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I saw my vet at a doggie event recently and told him Frontline plus wasn't working that well for my dogs and cats, and I was thinking of Advantage next time. He flatly said Frontline is the best and he doesn't like Advantage.

    Bookmark   October 5, 2011 at 1:36PM
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I hear good things about Advantix.

    Bookmark   October 6, 2011 at 2:14AM
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Advantix contains permethrin which can be dangerous in some breeds. A brand I personally would not use. Doesn't mean others don't have any issues with, I just prefer safer flea preventives.

    Bookmark   October 6, 2011 at 7:53PM
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If you prefer all natural stuff, Sentry makes something called Natural Defense that's relatively effective.

Although permethris is plant based, I believe and therefor natural. Or maybe I'm thinking of something else.

    Bookmark   October 7, 2011 at 10:01PM
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I think you're thinking of pyrethrin minnamouse (from chrysanthemums). Advantix is permethrin, a chemical, not from plants.

    Bookmark   October 8, 2011 at 6:55AM
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Must be. Anybody tried the Natural Defense?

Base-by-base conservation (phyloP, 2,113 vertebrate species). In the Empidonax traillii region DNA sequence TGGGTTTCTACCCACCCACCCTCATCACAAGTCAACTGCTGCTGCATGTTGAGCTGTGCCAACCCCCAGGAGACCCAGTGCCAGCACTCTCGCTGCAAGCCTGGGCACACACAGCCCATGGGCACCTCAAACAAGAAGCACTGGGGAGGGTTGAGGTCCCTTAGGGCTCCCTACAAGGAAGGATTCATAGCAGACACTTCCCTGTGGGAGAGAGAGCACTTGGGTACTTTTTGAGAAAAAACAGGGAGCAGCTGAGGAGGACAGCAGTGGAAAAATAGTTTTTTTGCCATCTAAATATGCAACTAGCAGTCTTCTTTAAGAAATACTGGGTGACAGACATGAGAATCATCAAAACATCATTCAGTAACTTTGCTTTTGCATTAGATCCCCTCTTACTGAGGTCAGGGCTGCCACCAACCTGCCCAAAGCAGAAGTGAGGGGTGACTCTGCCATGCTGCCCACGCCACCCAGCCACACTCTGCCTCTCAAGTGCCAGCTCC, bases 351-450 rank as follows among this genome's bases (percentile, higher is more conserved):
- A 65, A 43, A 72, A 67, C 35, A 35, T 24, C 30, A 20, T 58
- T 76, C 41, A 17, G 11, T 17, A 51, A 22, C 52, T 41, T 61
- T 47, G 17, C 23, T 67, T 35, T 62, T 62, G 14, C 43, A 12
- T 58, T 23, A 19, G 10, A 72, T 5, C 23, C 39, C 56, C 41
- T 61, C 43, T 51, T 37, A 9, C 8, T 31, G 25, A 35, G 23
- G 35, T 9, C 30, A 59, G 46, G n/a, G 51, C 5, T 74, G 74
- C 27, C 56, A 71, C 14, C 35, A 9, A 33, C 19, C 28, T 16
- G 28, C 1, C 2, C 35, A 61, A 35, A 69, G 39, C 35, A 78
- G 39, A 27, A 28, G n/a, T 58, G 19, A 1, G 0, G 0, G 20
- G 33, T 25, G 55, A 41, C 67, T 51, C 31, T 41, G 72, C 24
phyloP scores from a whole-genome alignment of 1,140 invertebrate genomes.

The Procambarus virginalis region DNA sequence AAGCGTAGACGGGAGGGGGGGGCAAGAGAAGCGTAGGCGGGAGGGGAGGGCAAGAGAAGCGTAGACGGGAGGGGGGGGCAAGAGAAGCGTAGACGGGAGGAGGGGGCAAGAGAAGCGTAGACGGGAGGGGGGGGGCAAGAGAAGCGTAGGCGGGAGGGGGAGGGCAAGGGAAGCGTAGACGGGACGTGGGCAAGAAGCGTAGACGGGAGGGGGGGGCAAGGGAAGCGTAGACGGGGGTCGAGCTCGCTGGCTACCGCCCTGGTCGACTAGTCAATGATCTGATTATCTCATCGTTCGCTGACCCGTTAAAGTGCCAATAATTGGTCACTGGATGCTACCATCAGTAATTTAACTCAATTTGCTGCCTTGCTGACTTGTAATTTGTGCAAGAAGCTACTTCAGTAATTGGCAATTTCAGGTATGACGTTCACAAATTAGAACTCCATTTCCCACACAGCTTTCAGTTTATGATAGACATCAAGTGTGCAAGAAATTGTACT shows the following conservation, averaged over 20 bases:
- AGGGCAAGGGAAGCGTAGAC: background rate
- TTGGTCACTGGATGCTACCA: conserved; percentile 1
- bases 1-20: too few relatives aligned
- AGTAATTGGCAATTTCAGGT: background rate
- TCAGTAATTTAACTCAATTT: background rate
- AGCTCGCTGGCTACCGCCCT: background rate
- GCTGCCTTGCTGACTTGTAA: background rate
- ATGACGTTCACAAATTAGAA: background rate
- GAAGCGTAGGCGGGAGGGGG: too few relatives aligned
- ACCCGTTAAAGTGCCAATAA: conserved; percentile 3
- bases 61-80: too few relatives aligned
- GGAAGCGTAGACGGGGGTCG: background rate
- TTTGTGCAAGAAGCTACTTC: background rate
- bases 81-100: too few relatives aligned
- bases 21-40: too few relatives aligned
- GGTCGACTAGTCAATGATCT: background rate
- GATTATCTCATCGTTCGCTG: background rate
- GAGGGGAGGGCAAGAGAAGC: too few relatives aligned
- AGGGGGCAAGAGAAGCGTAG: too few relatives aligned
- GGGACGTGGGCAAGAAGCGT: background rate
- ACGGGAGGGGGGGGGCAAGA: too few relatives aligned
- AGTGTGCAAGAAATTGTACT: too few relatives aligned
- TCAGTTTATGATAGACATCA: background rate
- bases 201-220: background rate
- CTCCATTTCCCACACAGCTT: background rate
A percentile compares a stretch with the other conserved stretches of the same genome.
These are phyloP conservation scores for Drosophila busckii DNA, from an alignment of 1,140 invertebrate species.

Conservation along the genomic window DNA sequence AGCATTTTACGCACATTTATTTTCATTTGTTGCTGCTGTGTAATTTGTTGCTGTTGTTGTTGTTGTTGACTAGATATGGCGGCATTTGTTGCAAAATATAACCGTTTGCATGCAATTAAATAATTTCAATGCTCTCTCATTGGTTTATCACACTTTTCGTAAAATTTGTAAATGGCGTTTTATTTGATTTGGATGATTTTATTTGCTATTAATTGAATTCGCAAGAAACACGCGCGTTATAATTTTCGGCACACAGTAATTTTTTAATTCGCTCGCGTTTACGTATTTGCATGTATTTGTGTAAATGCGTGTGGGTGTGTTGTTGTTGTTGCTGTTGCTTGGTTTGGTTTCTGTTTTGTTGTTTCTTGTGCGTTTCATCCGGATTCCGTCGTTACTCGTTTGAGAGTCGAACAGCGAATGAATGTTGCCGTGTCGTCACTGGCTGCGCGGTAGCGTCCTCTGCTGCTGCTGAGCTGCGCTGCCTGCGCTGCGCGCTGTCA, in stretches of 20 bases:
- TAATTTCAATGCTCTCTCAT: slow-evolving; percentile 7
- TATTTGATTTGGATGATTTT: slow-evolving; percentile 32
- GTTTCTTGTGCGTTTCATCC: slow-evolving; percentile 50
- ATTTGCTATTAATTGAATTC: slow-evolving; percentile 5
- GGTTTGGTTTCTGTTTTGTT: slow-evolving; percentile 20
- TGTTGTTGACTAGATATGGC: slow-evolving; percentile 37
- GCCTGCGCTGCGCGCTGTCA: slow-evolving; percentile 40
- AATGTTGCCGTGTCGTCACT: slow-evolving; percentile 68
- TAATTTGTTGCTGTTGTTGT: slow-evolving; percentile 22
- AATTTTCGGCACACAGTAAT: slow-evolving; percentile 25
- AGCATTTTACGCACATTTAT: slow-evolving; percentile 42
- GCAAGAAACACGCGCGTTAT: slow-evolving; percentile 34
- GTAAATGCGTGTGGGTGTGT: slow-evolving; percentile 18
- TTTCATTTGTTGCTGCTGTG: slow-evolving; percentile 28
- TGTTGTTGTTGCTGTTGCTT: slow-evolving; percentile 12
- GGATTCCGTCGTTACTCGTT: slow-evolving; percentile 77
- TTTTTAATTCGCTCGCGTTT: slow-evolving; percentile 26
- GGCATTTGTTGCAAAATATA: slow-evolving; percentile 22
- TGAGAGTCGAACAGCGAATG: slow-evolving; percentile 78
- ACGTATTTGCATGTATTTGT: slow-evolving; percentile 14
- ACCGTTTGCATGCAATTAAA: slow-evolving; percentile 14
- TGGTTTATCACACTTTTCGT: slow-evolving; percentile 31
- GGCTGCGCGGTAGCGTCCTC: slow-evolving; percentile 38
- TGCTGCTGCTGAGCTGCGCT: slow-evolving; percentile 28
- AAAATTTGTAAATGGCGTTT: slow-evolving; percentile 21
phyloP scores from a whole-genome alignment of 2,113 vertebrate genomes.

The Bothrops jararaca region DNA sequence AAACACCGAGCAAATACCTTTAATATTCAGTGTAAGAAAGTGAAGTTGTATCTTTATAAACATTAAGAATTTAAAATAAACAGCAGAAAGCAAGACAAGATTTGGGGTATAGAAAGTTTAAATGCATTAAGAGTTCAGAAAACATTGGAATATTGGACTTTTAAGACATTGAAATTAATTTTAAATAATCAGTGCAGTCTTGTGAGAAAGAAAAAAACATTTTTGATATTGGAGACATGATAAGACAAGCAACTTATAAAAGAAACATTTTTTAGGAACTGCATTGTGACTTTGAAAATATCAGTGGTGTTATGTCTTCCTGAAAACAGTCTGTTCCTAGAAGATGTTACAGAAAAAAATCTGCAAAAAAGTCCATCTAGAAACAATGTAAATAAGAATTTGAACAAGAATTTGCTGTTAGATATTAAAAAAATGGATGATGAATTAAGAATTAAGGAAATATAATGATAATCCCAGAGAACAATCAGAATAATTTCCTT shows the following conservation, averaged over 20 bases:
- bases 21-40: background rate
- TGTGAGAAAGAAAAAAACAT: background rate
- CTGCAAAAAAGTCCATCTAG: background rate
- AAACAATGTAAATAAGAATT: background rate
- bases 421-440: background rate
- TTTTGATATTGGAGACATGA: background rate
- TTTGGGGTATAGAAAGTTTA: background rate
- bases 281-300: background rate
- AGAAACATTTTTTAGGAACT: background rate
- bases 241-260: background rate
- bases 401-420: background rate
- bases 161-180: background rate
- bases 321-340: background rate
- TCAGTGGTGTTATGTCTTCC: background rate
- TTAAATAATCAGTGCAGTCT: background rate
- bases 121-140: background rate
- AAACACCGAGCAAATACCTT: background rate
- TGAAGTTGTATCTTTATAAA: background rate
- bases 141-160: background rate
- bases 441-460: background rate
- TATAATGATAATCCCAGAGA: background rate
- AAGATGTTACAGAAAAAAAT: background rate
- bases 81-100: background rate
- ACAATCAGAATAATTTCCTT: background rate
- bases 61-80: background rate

Bookmark   October 8, 2011 at 10:07PM
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Hi, you can use Avon's Skin So Soft, to kill flea's. It really works. It has a wonderful smell also. It will kill fleas and you can use it on cat's,dog's, I even used it on my horse for flies. It is great stuff. I hope you have great use with it. I used Frontline Plus on my Alaskan Malamute last night and she is not doing well. She is acting very ill. She is not her self, she is acting sick and sleepy and I am calling the vet now. I called the poison control center and they told me that Frontline Plus is completely safe and there is nothing to worry about. I told her about the medication she was on and I said there could be a drug interaction and the lady stated no not at all, but I think so. After reading what you have written I am very worried and I am sending this to my vet. I just hope my dog will be alright, she has never acted like this before on Frontline Plus but she has never been on this medication before. I wish you all the best. Cat

    Bookmark   June 9, 2013 at 6:40PM
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My 4# Chihuahua had a reaction to Frontline so I went to Advantage. Now that she is gone my 7# took the Frontline and didn't have a reaction. I made sure I was home all day just in case.

    Bookmark   June 13, 2013 at 4:51AM
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Hmm it seems ive heard about a reaction like this from somewhere else ..i have also heard of frontline straight up not working ... I havent had either of these problems ... Ive used frontline plus , advantage , advantage multi, and am currently using k9 advantix ll .. We live in a wooded area and i must have something for tick prevention as well...

    Bookmark   June 20, 2013 at 12:40AM
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My aussie had the same reaction as megs2 after we administered frontline...within 2-3 hours. Thankfully she is back to normal, now our biggest issue is tick control. We have been using a apple cider mix, but that is not really preventing the ticks. We tried a tick collar, but after wearing for several hours - she appeared to have another adverse reaction. She has been tested for the mutant gene, results show she does not carry it...
I don't want to keep experimenting with her...any suggestions? We are pulling ticks off of her daily!

    Bookmark   April 30, 2014 at 8:45PM